Santa Ana Winds Raise Fire Danger, A Review Of Earl McNeil’s In-Custody Death Finds Sheriff’s Deputy Violated Department Policy, And Salt, Fat, Acid, Heat: The Key Ingredients To Good Cooking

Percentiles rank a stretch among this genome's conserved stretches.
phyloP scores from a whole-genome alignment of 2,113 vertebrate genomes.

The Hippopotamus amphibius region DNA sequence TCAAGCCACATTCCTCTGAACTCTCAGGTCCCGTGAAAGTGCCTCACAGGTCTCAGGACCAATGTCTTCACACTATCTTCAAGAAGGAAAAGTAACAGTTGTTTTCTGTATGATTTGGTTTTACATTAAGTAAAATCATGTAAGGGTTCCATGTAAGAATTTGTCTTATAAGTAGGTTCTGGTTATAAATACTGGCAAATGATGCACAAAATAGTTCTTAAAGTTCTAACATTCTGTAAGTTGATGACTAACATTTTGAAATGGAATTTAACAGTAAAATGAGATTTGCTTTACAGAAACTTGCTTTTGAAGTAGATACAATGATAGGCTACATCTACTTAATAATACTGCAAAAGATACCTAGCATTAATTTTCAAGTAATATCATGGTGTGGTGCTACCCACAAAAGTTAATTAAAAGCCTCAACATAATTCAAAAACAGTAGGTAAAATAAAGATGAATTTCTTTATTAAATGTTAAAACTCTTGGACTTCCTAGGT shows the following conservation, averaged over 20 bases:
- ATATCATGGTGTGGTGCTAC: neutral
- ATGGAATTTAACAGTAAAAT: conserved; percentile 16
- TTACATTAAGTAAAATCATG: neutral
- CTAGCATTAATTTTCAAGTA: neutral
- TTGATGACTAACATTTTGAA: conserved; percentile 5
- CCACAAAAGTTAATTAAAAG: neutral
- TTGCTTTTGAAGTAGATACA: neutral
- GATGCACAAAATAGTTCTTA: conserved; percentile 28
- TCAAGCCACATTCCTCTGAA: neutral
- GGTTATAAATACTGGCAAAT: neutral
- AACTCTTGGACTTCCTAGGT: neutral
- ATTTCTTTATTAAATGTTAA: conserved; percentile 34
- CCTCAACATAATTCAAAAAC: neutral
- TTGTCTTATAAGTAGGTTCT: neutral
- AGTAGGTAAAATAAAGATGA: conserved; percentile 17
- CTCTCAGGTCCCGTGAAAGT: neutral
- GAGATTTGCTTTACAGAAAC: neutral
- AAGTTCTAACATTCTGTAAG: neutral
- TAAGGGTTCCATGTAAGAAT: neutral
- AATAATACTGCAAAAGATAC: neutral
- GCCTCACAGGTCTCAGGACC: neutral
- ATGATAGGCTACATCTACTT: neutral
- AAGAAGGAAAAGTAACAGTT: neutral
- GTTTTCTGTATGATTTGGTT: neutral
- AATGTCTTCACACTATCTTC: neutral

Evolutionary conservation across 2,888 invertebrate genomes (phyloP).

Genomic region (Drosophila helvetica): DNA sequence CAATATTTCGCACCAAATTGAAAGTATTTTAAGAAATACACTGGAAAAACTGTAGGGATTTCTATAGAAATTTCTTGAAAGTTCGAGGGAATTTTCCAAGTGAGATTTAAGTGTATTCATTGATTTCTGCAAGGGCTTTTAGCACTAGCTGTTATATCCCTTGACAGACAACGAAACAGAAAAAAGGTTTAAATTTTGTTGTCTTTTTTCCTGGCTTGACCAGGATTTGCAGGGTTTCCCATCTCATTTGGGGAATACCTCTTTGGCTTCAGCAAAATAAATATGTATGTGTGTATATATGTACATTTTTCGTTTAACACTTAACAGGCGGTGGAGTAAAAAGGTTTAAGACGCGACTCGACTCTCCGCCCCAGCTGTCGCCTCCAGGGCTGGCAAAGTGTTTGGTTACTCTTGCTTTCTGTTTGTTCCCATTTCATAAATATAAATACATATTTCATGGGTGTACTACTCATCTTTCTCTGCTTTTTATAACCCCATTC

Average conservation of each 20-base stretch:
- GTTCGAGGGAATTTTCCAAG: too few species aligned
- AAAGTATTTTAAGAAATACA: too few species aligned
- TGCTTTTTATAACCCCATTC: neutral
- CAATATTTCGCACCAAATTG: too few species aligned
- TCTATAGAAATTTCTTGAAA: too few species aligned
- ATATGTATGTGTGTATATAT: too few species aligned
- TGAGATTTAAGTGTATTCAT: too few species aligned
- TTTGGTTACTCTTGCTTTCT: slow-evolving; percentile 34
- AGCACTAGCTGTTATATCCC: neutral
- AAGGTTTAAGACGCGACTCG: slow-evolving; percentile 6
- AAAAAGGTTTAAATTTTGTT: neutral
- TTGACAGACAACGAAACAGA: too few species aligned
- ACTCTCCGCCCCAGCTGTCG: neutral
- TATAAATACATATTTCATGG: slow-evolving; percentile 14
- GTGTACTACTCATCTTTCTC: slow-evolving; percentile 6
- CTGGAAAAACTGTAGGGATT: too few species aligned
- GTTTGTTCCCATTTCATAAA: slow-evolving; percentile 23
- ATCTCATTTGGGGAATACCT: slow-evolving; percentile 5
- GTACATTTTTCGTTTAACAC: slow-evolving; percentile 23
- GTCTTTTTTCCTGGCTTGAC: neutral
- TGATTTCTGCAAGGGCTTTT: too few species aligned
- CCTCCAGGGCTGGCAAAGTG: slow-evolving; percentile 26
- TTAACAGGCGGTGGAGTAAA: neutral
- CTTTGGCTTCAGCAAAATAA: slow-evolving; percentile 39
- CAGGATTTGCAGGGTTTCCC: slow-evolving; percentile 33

Speaker 1: 00:00 The mountains and valleys of San Diego County are now under a red flag warning, extremely low humidity and strong winds are expected to last into Friday evening when Santa Ana winds begin to blow in October in San Diego County. There's only one thing we all begin to think about and that's the threat of wildfire here to talk about wildfire preparedness and what to do if a blase breaks out is Cal fire captain Isaac Sanchez and captain Sanchez. Welcome. Thank you for having us. When it comes to being prepared for a wildfire, what are some things that people should be doing right now? Speaker 2: 00:36 Right now, hopefully what they've done is they've been hitting those, those messages and those warnings and have done their defensible space clearance and have their evacuation plans both for themselves and their families together. Um, but uh, if they haven't done that, uh, you've got to start getting that stuff identified. You gotta register for the evacuation firstname.lastname@example.org. Um, and, and, and be ready in the event that the knock on the door comes Speaker 1: 01:00 now with changes happening in our climate, has CallFire changed or updated any of its advice on preparedness? Speaker 2: 01:08 Um, you know, I don't know that we've changed it or, uh, it's, it's pretty much the same message at it's always been a preparedness is an ongoing thing. It's not one and done. Uh, it takes many steps. It takes time and a, again, you know, five minutes after the, the, the knock on the door comes or the alert, uh, comes to evacuated is not that time. Uh, so, you know, this is definitely a time of year when you should have been ready and, and continue to maintain that, uh, that preparedness. Speaker 1: 01:33 Now, hundreds of thousands of people we've been hearing about in Northern California are without power because of the risk of wildfire that utility lines pose. Apparently SDG and E has similar plans to shut down power to some fire prone areas in the East County. If the fire risk becomes too great. Does Cal fire have any concerns about that decision by utilities? Speaker 2: 01:56 You know, what a STG, any, a as an independent company, they, they, they can operate and do things that they feel are, are correct for them and, and their industry. And in Cal fire does not have a position on it. Uh, that is, that is a different agency. We do not, uh, unnecessarily, um, you know, jump into other folks business when it comes to a, um, you know, the way they operate in, in, uh, uh, you know, as a, as a, uh, the utility in, in San Diego County. Um, you know, they're there, they're free to make their decisions and, and, uh, um, you know, we, we respond to the fires and the SDG [inaudible] is making attempts to, uh, prevent fires Speaker 1: 02:30 having no power in an area. Would that conceivably make Cal fires job any more difficult? Speaker 2: 02:37 No, not necessarily. Our fire stations are, are designed and built, uh, and reinforced to the point that they can maintain, uh, without, uh, you know, outside power. They have generators on board, um, at the, at the fire stations. They, uh, uh, the idea here is, is that in the event of a disaster, uh, whatever that may be, whatever the reasoning for the, the power not being, um, you know, in service, uh, we're able to maintain a level of service to the public that, uh, absolutely has a reasonable expectation that we will respond. Uh, regardless of the conditions. Does it impact people's ability to evacuate in any way if they don't have any power? You know, I, again, I, I don't know that, that, that it does or does not, uh, you know, uh, this is all part of the preparedness process. You ha, you know, you gotta have your cell phones charged up. Speaker 2: 03:19 You've got to have, um, an ability to receive those messages and maintain that situational awareness. Uh, prior to the event ever, ever occurring. Captain Sanchez, is there more of an emphasis now than ever before on being able to shelter in place if there's a wildfire? I don't believe so. A shelter in place has always been a tactic that we utilize. It's a tactic that is a, um, is very specific and, and is not, uh, a one size fits all. Um, tactic. Nothing is a one size fits all tactic. Uh, and, and, and where, uh, shelter and places and appropriate, uh, tactic to utilize in response to a wildfire. We absolutely have and we'll continue to use that. But it is, again, it is not a one size fits all. Uh, and, and the public needs to, to be prepared to evacuate and not just to shelter in place. Speaker 2: 04:06 How would you need to have prepared in advance to make shelter in place? A viable option as far as the CallFire or the, the community, the community? Well, the community, uh, you know, again, it's, it's a, it's a very, uh, situational decision to make. Um, preparedness is something that that is an ongoing issue. Uh, you know, again, an ongoing concern that the community needs to take very seriously. Uh, but in the event that we do shelter in place, uh, essentially what we're asking them to do is, is write it out with us. You know, in, in, in, in the case of a shelter in place situation, uh, we will have resources available to, uh, defend that, that particular portion, uh, that particular area that we're asking folks to shelter. We will dedicate resources to them to ensure that the fire does not, uh, further impact that community. Speaker 2: 04:50 Uh, but as far as the public is concerned, um, it's not something they should be planning for to sit in the house and, or to sit in us in a specific area. It's a very specific tactic. It calls for very specific conditions, um, mainly that they are facing more danger, uh, by being out on the roads and trying to evacuate. Then if they, if they stay in a, in a, in a designated area that we're, we're requesting what kind of ramp up does Cal fire make when there's a red flag warning in San Diego? You know, the, the big thing here is, is we want to have as many resources available to us immediately. Um, and it's not just fire engines and hand crews and, and, and aircraft, it's, you know, individuals like myself are considered resources to, to the department and we can plug in and, and, uh, contribute immediately, uh, should a fire break out. Speaker 2: 05:36 And so, so we have up staffed our, our fire engines or our, uh, resources that aren't necessarily in service on a day to day basis, but they are for, for instances like this, a hand crews have been preformed into strike team formation for easier dispatch and, and, uh, um, command and control. Uh, the aircraft is available, like it always is out of the Ramona air attack base and out of Gillespie field. And then, like I said, the individuals like myself are being identified and held on and a, um, essentially being positioned to respond to an incident should one break out. I've been speaking with, uh, Cal fire, captain Isaac Sanchez and captain Sanchez. Thank you. Thank you. Speaker 1: 00:01 San Diego County citizens law enforcement review board. Tuesday sustained a finding that a San Diego Sheriff's deputy violated procedure when he placed a T shirt over the head of Earl McNeil while detaining him. It's been more than a year since McNeal died following a struggle with police. The medical examiner at the time ruled his death, a homicide caused in part by the restraint he was put in along with two spit hoods and a tee shirt being placed over his face. KPBS reporter Matt Hoffman has been covering these developments and joins us with more. Matt, welcome AGI. What exactly did the review board conclude? Yes, so basically the Sheriff's department has a policy that says, um, in, in their use of force guidelines, this has a person's mouth and or nose should never be covered by anything. And the review boards investigators found that after McNeil was taken to the central jail for processing, that he had to spit hoods on his face. Speaker 1: 00:00 Moving from the County to the city of San Diego. The volunteer group, women occupy has been pushing for years for a stronger civilian oversight of city police officers. It wants a new commission with the power to investigate alleged officer misconduct separately from SDPD internal affairs city council member Monica Montgomery is leading the effort to put that idea on the 2020 ballot over the objections of the police officer's union. KPBS Metro reporter Andrew Bowen spoke to Montgomery about where the debate is heading. Heading Speaker 2: 00:37 last year we saw this idea of a, a new independent police review commission die before it ever got a vote at the city council on whether to place it on the ballot. What's the status of your idea now and how are you going to ensure that that doesn't happen again? Speaker 3: 00:50 So, uh, we have seen, um, and um, have been monitoring the women occupy ballot measure proposal and it came to committee, our last committee meeting, which I believe was September 18th. So at that, that committee, uh, it pass through unanimously, but it is coming back to committee with a legal analysis from the city attorney. And it was really important for me coming into office that we don't get caught in the procedural loopholes of this, that my colleagues are able to, uh, judge the proposal based on the merits of it and make a decision from there. Speaker 2: 01:27 Supporters of this measure say that it's really about the process, they want a more independent process, but there are also some out there who are unhappy with the current outcomes of the current a community review board. For you, what is most important to you? Is it, and do you think that this new model with a, an independent investigation will actually lead to different outcomes? Speaker 3: 01:49 I think it will. Um, there were four major things that I was dedicated to since inauguration day, um, based on, um, civilian oversight of the police department. And those are the investigative powers, subpoena power, independent commission and independent counsel. And this proposal has all of those, um, factors in it. And so I think that we've been working really hard to ensure that it is an effective commission, um, in word and indeed. And so that's what the, all the going back and forth is about. But I believe it will be effective and it will be sort of like a hybrid model where there'll be, there will be some review mechanisms there, but the investigative powers, the most important, Speaker 2: 02:34 I spoke with the head of the police officer's association last year, the last time around and something that he told me was that he felt like no matter how robust or independent a civilian review board is overseeing the police, that there are always going to be some people in the community that simply don't trust the police. What's your response to that? Speaker 3: 02:55 First of all, it's no excuse for us not to do better. We have do better. There will always be folks just as you mentioned, folks that maybe want me to go a little bit further or don't want me to do this, uh, I'm doing what I believe is right. I think the police officers should do what they believe is right. I think that every entity should have a check and a balance. That is what this is about. It's, there will always be folks either based on their own personal experience with officers or other influence that do not trust police officers. That probably will never change. But it doesn't mean that we shouldn't have strong oversight over entity. Any entity, including the police department. Speaker 2: 03:35 This is an issue that you ran on during your campaign. One, possibly something that actually helped you get elected in your district. Uh, but now that we're seeing the real policymaking, uh, happen some of the details, some of the people who originally supported you are actually kind of pushing you to go further than what you might otherwise do. What has that been like for you? Speaker 3: 03:59 Um, it's, it's politics. It's government. Um, I'm dedicated to a good policy. The four factors are what I ran on subpoena power, which that was the only thing at issue when I ran really, uh, all of the rest of this was, you know, there's something that we've developed along, uh, over time, but the independent commission, independent counsel, investigative powers, and subpoena power, all wrapped up into the policy that I support. So in my view, I'm doing what I said I would do for those who are not supporting or wanting to to go further have that right. And I understand why, but I'm doing what I believe is right for the city. Speaker 2: 04:36 Monica Montgomery, thank you for speaking. Speaker 3: 04:38 Yes, thank you. Speaker 4: 04:40 Joining me is KPBS Metro reporter Andrew Bowen. Andrew, welcome. Thank you. Let's back up just a little from your conversation with council member Montgomery. Do we know how exactly advocates want to change the present community police review board? Yes. So, uh, the current CRB as it's known, operates under what's called a review model. So, um, after a couple of different types of incidents, for example, an officer involved shooting and in custody death, um, some cases of complaints of officer misconduct, detectives with the San Diego police departments, internal affairs division, we'll conduct an investigation and then the CRB reviews that investigation and votes on whether they agree or disagree with its findings. The advocates say that this doesn't really build a lot of trust with community. They are discouraged from making complaints because of past experiences and they want some type of independent investigation done outside of the SDPD, um, you know, framework entirely. Speaker 4: 05:37 And that they also want the, a new review commission to have the power to subpoena their own witnesses for example, or new documents. Now there's one other complaint that they have and that's the, and it's slightly less controversial. So, um, there's the city attorney's office advises both the community review board and SDPD. Um, there are internal safeguards to ensure that it's never the same attorney who's advising both of those bodies, but, uh, it does for some create the appearance of a conflict of interest, um, which can damage its reputation as well. So the new model would also have an independent, a lawyer, uh, independent counsel for the new review commission. Now you say some of the people who supported, uh, council member Montgomery are now pushing her to advocate a stronger police review board. Then she might actually want, what are they asking for and how are they pushing her? Speaker 4: 06:31 I don't think that stronger is really the right word. It's more about some fine details. So, um, one example is that a lot of advocates want a seat on the community review board that's guaranteed for youth. Um, and they want that written into the city charter amendment that this, that city voters would ultimately vote on. Um, there's also some disagreements over the board's authority and responsibilities. So what types of things are they required to investigate? What types of things would they have the authority to investigate if they want to, but they're not necessarily required to, there's some questions of budget and whether the city should be required to fund an adequate budget for this board. Um, but Montgomery says a lot of these issues don't necessarily need to be in the city a charter. Um, because there are two steps here that the city, ultimately the city voters would vote on this charter amendment. Speaker 4: 07:18 It would be passed into what is essentially the city's constitution. And then step two is the city council would pass an ordinance that implements the charter amendment. So, um, that is a little bit more flexible and, and say something that's in the, um, written in stone in the city charter is a lot more difficult to change if it's not working. Um, some of these things could be accomplished in the, um, San Diego municipal code as opposed to the charter council member Monica Monica Marie talks about this issue as if it were central to the reason that she's on the city council in the first place. How true is that? I think it's 100% true. Uh, many blamed Montgomery's predecessor and Myrtle call for allowing this measure to die last year. A bit of background. So Cole said that she supported this idea of a new investigative body to oversee the police, but she never initiated the meet and confer process with the police officers union that would have been required in order to clear this, this measure for the ballot. Speaker 4: 08:19 By the time the issue actually got to the full city council, that was too late because that, that process with the negotiating with the union, it had not even been started. Um, Montgomery ran on this issue in the campaign. I think it's something that she absolutely used to distinguish herself between her opponent, the incumbent Myrtle, Cole, and um, it really fueled some of her grassroots support. Last year you spoke with a police officer's association representative who said that police did not want our review board to investigate independently because even that kind of a review board won't satisfy all their critics, all police critics. But are there other reasons that a police don't want a new review board? Well, they say that the current CRB works fine, um, that the, a, they say it's an understatement to say that they just review the internal affairs investigation, that they actually go into more deeper details and they audit it. Speaker 4: 09:13 Basically, uh, we haven't heard this, I haven't heard this specifically from the POA [inaudible], but police using unions generally have resisted anything that would increase scrutiny of, of their officer's performance on their jobs because they feel like the job is already hard enough. And, uh, you know, making it even more difficult, you know, especially when an officer's life is on the line. Intense situations. Um, would just make it impossible for them to do their jobs. Um, there's also a question of cost. As I mentioned earlier, I'm the independent budget analyst did review, um, most more recently this, um, the latest proposal and found that it would cost a couple of million dollars, um, per year. So the POA also mentioned last year that, you know, we have to weigh that factor as well as this something that is really worth our money. Now, how does San Diego stack up against the other major cities in California and how they review police behavior? Speaker 4: 10:05 The review model of the San Diego's a CRB is not uncommon. You know, you allow the internal affairs to do their investigation and then there's this independent body that just does bet a second review of it. Several other cities have this model. Uh, but there are other cities that have a more robust, uh, process where there is an independent investigation. We heard earlier in the show about clerk, the County law enforcement review board, um, that does have the power to subpoena witnesses and conduct their own independent investigation. And those types of, of, uh, you know, that type of review model can actually lead to different outcomes as the council members suggested. I've been speaking with KPBS Metro reporter Andrew Bowen. Andrew. Thank you. Thank you, Maureen. Speaker 5: 10:48 [inaudible]. Speaker 1: 00:52 And, uh, in order to stop the spitting, a deputy pulled the, another shirt, his shirt over his face, um, which possibly could have contributed to his death. And the review board sustained that finding saying that placing that shirt over McNeil's face may have actually contributed to his death. So what was the board's recommendation? Right. So the board had four recommendations for the Sheriff's department that that's part of Claridge's oversight. They don't actually have any teeth really. They just, you know, they make these factual findings and then they have recommendations. Um, those recommendations including included developing a policy to train deputies on the use of protective equipment since that's why they say the deputy pulled that shirt over his face in the first place. Cause McNeil was saying he had HIV, he was HIV positive. The officers wanted to protect themselves. Um, the other one was how to inspect spit hoods because they were saying that the spit hooks spit hoods were ineffective, although there was some talk of there possibly being blood and some of that spit. Speaker 1: 01:41 Um, and then there was another one, um, that said, it just kinda clarified a rule that said that they should prohibit deputies from adding additional items over spit hoods that may restrict breathing. So they were very key to say restrict breathing. Uh, cause the officer did put that shirt over his head, um, which evidently may have restricted his breathing. Although the Sheriff's department disagrees. Um, the Sheriff's department did respond though, um, to those policies, they say that they believe that these recommendations have merit and they're going to try to see if they can implement them. And how common is it that the citizens review board determines that there was a misconduct by a Sheriff's deputy? It sounds like it's pretty rare that the union Tribune, um, they found after getting data from the, uh, from the review board that, um, out of 942, uh, findings, they only sustain 10 misconduct findings. Speaker 1: 02:24 So that's really not a lot, you know, and remind us of what the role of the citizens' review board is. Right. So it's like a law enforcement oversight board now. They don't necessarily have any teeth. Basically anybody can make a complaint to. It's called Claire. That's what it's short for. Anybody can make a complaint and then their job isn't to necessarily reprimand the officers, but it's to provide these policy recommendations moving forward that the Sheriff's department can or cannot adopt. And how has the Sheriff's department responded to the board's finding in terms of the finding that the officer put the shirt over his face to make may it contributed to his death or his lack of breathing? They said that they do not find enough evidence to support club's investigative finding that the tee shirt was used in a way that affected his breathing. Uh, they feel that the deputy acted reasonably given the circumstances. Um, and the struggle that ensued with McNeil, although it is worth noting too, that that deputy did retire has since retired from the department. Speaker 2: 03:12 Um, you know, but previously the district attorney in this cleared all officers and deputies of criminal liability. Right? Speaker 1: 03:18 Right. Yeah. Last September, uh, the da did a review, the district attorney, and they did clear all the officers from any criminal liability. That includes the Sheriff's deputies at the intake center at the jail and the national city police officers who were first involved in this. Speaker 2: 03:29 And remind us why Earl McNeil was arrested and what happened once he got to the County jail? Speaker 1: 03:34 Yeah. It's kind of a convoluted story, but I mean basically he showed up at the police station. They said he was kind of acting a radically, um, he was asking for help. They found on him, I believe the knife and some meth. Uh, they later did find that Methodist system. Um, they put him in a wrap. They put 'em in a spit hood. Uh, once he got to the jail, they said he was still spitting. So they put another spit hood on him. And then that's when that deputy put that shirt over him and then he was unresponsive. He was taken to the hospital and he later died, I believe it was like 16 days later after he was, uh, arrested. Is this the last of the groups that will be reviewing this case in terms of the County the County has done here? I mean national city might be doing their own review, but the family has filed a civil lawsuit against officers and deputies involved in the case. They're saying that they violated McNeil's civil rights. And the attorney said that they're in the discovery phase right now. And he said that there's still a lot of body worn camera video and surveillance camera video that they haven't seen yet. Speaker 2: 04:23 Um, did he give any indication of how this will impact the civil suit that the family has filed? Speaker 1: 04:29 Yeah, when we talk about here, we're talking about Doug Applegate who is the family's attorney. Um, he says that, you know, the board can make factual findings, which is good. Um, but you know, they don't necessarily have any teeth. Um, he says, you know, as far as, um, what the decision that doesn't really have an impact on the lawsuit. He doesn't believe, cause he says at the end of the day, the judge and the jury are the ultimate triers of fact, not the clerk. Uh, but he did say that they can do these factual findings. He thinks the process is important for the community to stay involved. Especially if they see things that they think, or if they want to change community policing, they need to go to these meetings and speak up. Speaker 2: 04:58 I have been speaking with KPBS reporter, Matt Hoffman. Matt. Thank you. Thanks, Jade. Speaker 3: 05:09 [inaudible]. Speaker 1: 00:00 Salt, fat, acid heat. Those are the four basic elements that can make or break a dish according to my next guest. It's also the title of her popular Netflix documentary series, so knows rata is a chef teacher, New York times best selling author James Beard award winner and LA Jolla high school graduate. She'll be making her hometown debut as a celebrity tomorrow at Balboa theater as part of UCLA art power event series and she joins us now via Skype and some mean welcome to the program. Thank you so much. You started to laugh when I called you a celebrity. Is that really funny? But you are. This Netflix series is just opening so many people's eyes to these four basic elements of cooking. Do you believe that it's really that simple? Anybody can be good at cooking just using those four main ingredients? Speaker 2: 01:00 I really do. I mean that that is of the main thing that I don't find funny because I think I really believe and I honestly just know because of it's basic human physiology you were all born are. I would say most of us are born with our full, our sense of taste and full, fully intact. And um, I think we even all have foods that we find delicious and craveable and it's just that it hasn't really been broken down for people. Why and how that relates to our own cooking and how we can use what we like to eat and what we know tastes good to as a guide for how to make our own cooking better. So that's really sort of how I came to understand this philosophy and then how I've tried really hard to turn it into something that I can articulate to people and explain and break down for them so that they can use it to improve their own cooking. Speaker 1: 02:04 Now you've got a whole series that explained salt, fat, acid heat, and what they do for eat, what they do for a dish on their own and how they work so well together. I'm going to ask you though, can you give us a nutshell idea of what, and indeed salt, fat, acid heat contributes to food? Speaker 2: 02:24 Yes, absolutely. So salt, really his main role is to enhance flavor and also it sometimes changes texture and improves texture and food. So when something is salted properly, it just tastes more like itself. All the way through. The difference you can think of is like a chicken breast that my baby has salt only on the skin versus one that's been salted in advance and the salt has had time to go all the way through. So every bite tastes perfectly seasoned. Fat is um, is it, whereas salt is a flavor, fat is really, uh, an incredible sort of, um, way to transmit flavors. And it's also its own source of flavor, which you can think of like the difference between the way butter tastes or the way oil tastes. So fat determines the flavor of that. Like a culture uses, you know, in India people use [inaudible] in um, Southeast Asia, people use a lot of coconut oil in, of course the Mediterranean people use olive oil. Speaker 2: 03:27 So if that's what you want your food to taste like, start with, with that fact that also determines texture. Things like crispness and creaminess and flaky or tenderness. In a pie crust and lightness like whipped cream. All of those things come from using fat in the right way. Acid is a flavor sort of balancer. And you know, you can think of that in terms of sometimes some things like in San Diego, it's just like you might get a burrito and it needs salsa and it needs a little squeeze of lime on that fish taco. And that's what balances all of the saltiness and the richness is, it sort of creates this incredible contrast that's so enjoyable for us to eat. And heat is just how we cook. It's the actual source of heat, you know? And basically the simplest way to think about it is that there's two sort of levels of heat. Speaker 2: 04:26 It's not all of these individual degrees on the oven. It's, there's like hot and fast and there's low and slow. And once you understand what your food wants for what texture you want and what final result you want, you can apply that. And it can happen over a grill. It can happen in an oven, it can happen in a stove, you know, it could happen outside when you're camping. And so it doesn't matter so much the source of heat as it does the level of heat. So once you understand that you can do anything. No. So I mean when you were growing up in San Diego, was food and cooking a big part of your upbringing? Well, I wasn't cooking. My mom was cooking and she is an extraordinary cook. My family is from Iran and my mom really, I always joke that we spent 40% of our childhood, me and my brothers in the back of our Volvo station wagon driving all around San Diego looking for like the very best ingredients. Speaker 2: 05:21 We'd go to North park grocery for, you know, all sorts of different herbs. And we'd go to the co-op and in ocean beach for the best, you know, like fresh produce that my mom could find and we'd go to the Persian groceries for all of the special ingredients, the fed cheeses and the breads. And so my mom was really spending almost all of her time shopping for and cooking really beautiful, traditional Persian food. And me and my brothers mostly just ate it. We ate it and we loved eating it. But my parents really wanted us to go to school and get grades and sort of like, you know, my parents were immigrants and they wanted their kids to be better and, and have the better life. So my mom didn't encourage us into the kitchen very much. Speaker 1: 06:08 And now as I say, you are a food celebrity. Yeah. Speaker 2: 06:11 And I just did mine. It's so silly and so funny also because like your voice is so iconic to me. You know, I grew up listening to KPBS and so [inaudible] and you know, as much as I've been on every sort of news channel and in every publication there's this way where like as a kid in a car, you never would think that anyone would talk about you that way. Speaker 1: 06:40 Well, it's true though, because you, for your net or like show for instance, you've gone all, all over the world. You, Italy, Japan, Mexico, uh, your home now in Berkeley. I'm wondering in all of those travels, what's been the biggest lesson you've learned as you've been on this food journey? Speaker 2: 06:59 I think no matter where I go, I am always heard of pleasantly reminded that we as humans are more similar than we are different and that our cooking is more similar than it is different. And there's so much diversity and that's what's really exciting and interesting to get to taste all of the different ways that people sort of put these four elements into play. But then you real, you'll sit down at someone's table and maybe they're adding soy sauce instead of salt or maybe they're squeezing, you know, sour oranges instead of the lemons that you're used to. But you realize like, Oh, all of our pallets crave the same stuff. And so there's this wonderful way where in the kitchen and at the table it's, it's kind of this incredible universal language where I just love seeing and being reminded that we all just want to eat delicious stuff. Speaker 1: 07:54 I've been speaking with some, he knows her at. She is the author of salt, fat acid heat, and the Netflix series of the same name. She will be in conversation with KCRW is good food hosts. Evan Kleiman at Belvoir theater tomorrow night. It has been a delights. I mean, thank you so much. Thank you so much. Maureen.